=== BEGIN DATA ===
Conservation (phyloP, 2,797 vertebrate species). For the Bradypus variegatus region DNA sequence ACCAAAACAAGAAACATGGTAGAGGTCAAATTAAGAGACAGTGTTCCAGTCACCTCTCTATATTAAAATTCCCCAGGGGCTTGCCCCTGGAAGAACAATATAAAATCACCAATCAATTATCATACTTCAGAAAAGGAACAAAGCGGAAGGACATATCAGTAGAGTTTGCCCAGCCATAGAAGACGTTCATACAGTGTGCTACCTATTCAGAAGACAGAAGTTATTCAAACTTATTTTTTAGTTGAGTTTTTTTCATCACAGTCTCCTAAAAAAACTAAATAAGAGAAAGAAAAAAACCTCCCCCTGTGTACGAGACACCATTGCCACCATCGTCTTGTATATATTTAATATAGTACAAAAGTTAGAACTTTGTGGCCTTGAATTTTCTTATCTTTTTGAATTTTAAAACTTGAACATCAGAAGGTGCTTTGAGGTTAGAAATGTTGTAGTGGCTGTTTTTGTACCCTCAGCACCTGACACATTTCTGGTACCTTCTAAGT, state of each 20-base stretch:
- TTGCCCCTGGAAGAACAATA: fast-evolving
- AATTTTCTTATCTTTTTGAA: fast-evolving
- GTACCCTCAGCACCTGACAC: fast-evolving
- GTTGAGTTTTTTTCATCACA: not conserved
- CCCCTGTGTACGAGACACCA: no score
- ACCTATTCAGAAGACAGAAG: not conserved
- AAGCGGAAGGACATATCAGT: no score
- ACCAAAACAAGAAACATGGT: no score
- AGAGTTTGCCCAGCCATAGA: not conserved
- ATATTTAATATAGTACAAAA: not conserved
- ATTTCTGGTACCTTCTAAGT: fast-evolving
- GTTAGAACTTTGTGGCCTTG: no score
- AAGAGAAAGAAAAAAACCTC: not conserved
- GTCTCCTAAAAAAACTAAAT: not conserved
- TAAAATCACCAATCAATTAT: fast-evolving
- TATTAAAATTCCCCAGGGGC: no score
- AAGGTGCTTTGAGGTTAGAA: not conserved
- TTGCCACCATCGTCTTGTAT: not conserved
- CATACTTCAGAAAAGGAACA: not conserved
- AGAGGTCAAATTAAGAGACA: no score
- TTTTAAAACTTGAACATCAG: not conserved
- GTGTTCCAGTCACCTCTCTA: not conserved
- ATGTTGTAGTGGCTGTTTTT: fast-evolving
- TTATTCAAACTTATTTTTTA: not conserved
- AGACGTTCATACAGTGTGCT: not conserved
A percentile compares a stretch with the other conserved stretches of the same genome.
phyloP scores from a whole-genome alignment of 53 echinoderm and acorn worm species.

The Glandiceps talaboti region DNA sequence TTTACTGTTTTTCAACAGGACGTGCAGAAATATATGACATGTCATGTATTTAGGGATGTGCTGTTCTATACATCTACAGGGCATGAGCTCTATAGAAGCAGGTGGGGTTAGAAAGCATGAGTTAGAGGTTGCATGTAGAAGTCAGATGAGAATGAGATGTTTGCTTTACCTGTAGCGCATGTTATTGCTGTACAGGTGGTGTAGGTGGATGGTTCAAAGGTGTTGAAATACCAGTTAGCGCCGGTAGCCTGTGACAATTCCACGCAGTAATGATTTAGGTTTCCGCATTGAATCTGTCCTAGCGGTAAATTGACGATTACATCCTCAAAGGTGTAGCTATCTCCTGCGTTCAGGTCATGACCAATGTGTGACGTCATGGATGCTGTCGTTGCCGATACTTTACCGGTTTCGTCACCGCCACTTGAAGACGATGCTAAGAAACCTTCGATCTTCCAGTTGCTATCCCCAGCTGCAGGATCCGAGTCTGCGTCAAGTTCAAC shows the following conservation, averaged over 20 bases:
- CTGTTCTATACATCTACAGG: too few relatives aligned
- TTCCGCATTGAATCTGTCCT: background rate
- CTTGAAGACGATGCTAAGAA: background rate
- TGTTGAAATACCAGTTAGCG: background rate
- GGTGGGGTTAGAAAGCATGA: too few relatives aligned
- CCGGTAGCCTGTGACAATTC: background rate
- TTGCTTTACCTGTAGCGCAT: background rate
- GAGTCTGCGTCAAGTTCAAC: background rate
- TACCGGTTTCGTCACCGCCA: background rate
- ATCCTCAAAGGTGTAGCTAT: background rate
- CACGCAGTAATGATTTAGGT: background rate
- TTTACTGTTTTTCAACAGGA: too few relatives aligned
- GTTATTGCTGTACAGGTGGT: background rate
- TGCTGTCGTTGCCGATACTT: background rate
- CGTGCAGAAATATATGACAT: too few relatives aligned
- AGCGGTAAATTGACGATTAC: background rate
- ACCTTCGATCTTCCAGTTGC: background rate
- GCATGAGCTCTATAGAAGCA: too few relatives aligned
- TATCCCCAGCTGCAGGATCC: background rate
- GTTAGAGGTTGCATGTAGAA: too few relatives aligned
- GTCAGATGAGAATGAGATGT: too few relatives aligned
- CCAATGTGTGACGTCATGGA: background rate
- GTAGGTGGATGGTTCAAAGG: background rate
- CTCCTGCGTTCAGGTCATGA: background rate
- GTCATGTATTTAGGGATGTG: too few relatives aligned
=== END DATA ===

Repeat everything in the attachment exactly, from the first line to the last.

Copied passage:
Conservation (phyloP, 2,797 vertebrate species). For the Bradypus variegatus region DNA sequence ACCAAAACAAGAAACATGGTAGAGGTCAAATTAAGAGACAGTGTTCCAGTCACCTCTCTATATTAAAATTCCCCAGGGGCTTGCCCCTGGAAGAACAATATAAAATCACCAATCAATTATCATACTTCAGAAAAGGAACAAAGCGGAAGGACATATCAGTAGAGTTTGCCCAGCCATAGAAGACGTTCATACAGTGTGCTACCTATTCAGAAGACAGAAGTTATTCAAACTTATTTTTTAGTTGAGTTTTTTTCATCACAGTCTCCTAAAAAAACTAAATAAGAGAAAGAAAAAAACCTCCCCCTGTGTACGAGACACCATTGCCACCATCGTCTTGTATATATTTAATATAGTACAAAAGTTAGAACTTTGTGGCCTTGAATTTTCTTATCTTTTTGAATTTTAAAACTTGAACATCAGAAGGTGCTTTGAGGTTAGAAATGTTGTAGTGGCTGTTTTTGTACCCTCAGCACCTGACACATTTCTGGTACCTTCTAAGT, state of each 20-base stretch:
- TTGCCCCTGGAAGAACAATA: fast-evolving
- AATTTTCTTATCTTTTTGAA: fast-evolving
- GTACCCTCAGCACCTGACAC: fast-evolving
- GTTGAGTTTTTTTCATCACA: not conserved
- CCCCTGTGTACGAGACACCA: no score
- ACCTATTCAGAAGACAGAAG: not conserved
- AAGCGGAAGGACATATCAGT: no score
- ACCAAAACAAGAAACATGGT: no score
- AGAGTTTGCCCAGCCATAGA: not conserved
- ATATTTAATATAGTACAAAA: not conserved
- ATTTCTGGTACCTTCTAAGT: fast-evolving
- GTTAGAACTTTGTGGCCTTG: no score
- AAGAGAAAGAAAAAAACCTC: not conserved
- GTCTCCTAAAAAAACTAAAT: not conserved
- TAAAATCACCAATCAATTAT: fast-evolving
- TATTAAAATTCCCCAGGGGC: no score
- AAGGTGCTTTGAGGTTAGAA: not conserved
- TTGCCACCATCGTCTTGTAT: not conserved
- CATACTTCAGAAAAGGAACA: not conserved
- AGAGGTCAAATTAAGAGACA: no score
- TTTTAAAACTTGAACATCAG: not conserved
- GTGTTCCAGTCACCTCTCTA: not conserved
- ATGTTGTAGTGGCTGTTTTT: fast-evolving
- TTATTCAAACTTATTTTTTA: not conserved
- AGACGTTCATACAGTGTGCT: not conserved
A percentile compares a stretch with the other conserved stretches of the same genome.
phyloP scores from a whole-genome alignment of 53 echinoderm and acorn worm species.

The Glandiceps talaboti region DNA sequence TTTACTGTTTTTCAACAGGACGTGCAGAAATATATGACATGTCATGTATTTAGGGATGTGCTGTTCTATACATCTACAGGGCATGAGCTCTATAGAAGCAGGTGGGGTTAGAAAGCATGAGTTAGAGGTTGCATGTAGAAGTCAGATGAGAATGAGATGTTTGCTTTACCTGTAGCGCATGTTATTGCTGTACAGGTGGTGTAGGTGGATGGTTCAAAGGTGTTGAAATACCAGTTAGCGCCGGTAGCCTGTGACAATTCCACGCAGTAATGATTTAGGTTTCCGCATTGAATCTGTCCTAGCGGTAAATTGACGATTACATCCTCAAAGGTGTAGCTATCTCCTGCGTTCAGGTCATGACCAATGTGTGACGTCATGGATGCTGTCGTTGCCGATACTTTACCGGTTTCGTCACCGCCACTTGAAGACGATGCTAAGAAACCTTCGATCTTCCAGTTGCTATCCCCAGCTGCAGGATCCGAGTCTGCGTCAAGTTCAAC shows the following conservation, averaged over 20 bases:
- CTGTTCTATACATCTACAGG: too few relatives aligned
- TTCCGCATTGAATCTGTCCT: background rate
- CTTGAAGACGATGCTAAGAA: background rate
- TGTTGAAATACCAGTTAGCG: background rate
- GGTGGGGTTAGAAAGCATGA: too few relatives aligned
- CCGGTAGCCTGTGACAATTC: background rate
- TTGCTTTACCTGTAGCGCAT: background rate
- GAGTCTGCGTCAAGTTCAAC: background rate
- TACCGGTTTCGTCACCGCCA: background rate
- ATCCTCAAAGGTGTAGCTAT: background rate
- CACGCAGTAATGATTTAGGT: background rate
- TTTACTGTTTTTCAACAGGA: too few relatives aligned
- GTTATTGCTGTACAGGTGGT: background rate
- TGCTGTCGTTGCCGATACTT: background rate
- CGTGCAGAAATATATGACAT: too few relatives aligned
- AGCGGTAAATTGACGATTAC: background rate
- ACCTTCGATCTTCCAGTTGC: background rate
- GCATGAGCTCTATAGAAGCA: too few relatives aligned
- TATCCCCAGCTGCAGGATCC: background rate
- GTTAGAGGTTGCATGTAGAA: too few relatives aligned
- GTCAGATGAGAATGAGATGT: too few relatives aligned
- CCAATGTGTGACGTCATGGA: background rate
- GTAGGTGGATGGTTCAAAGG: background rate
- CTCCTGCGTTCAGGTCATGA: background rate
- GTCATGTATTTAGGGATGTG: too few relatives aligned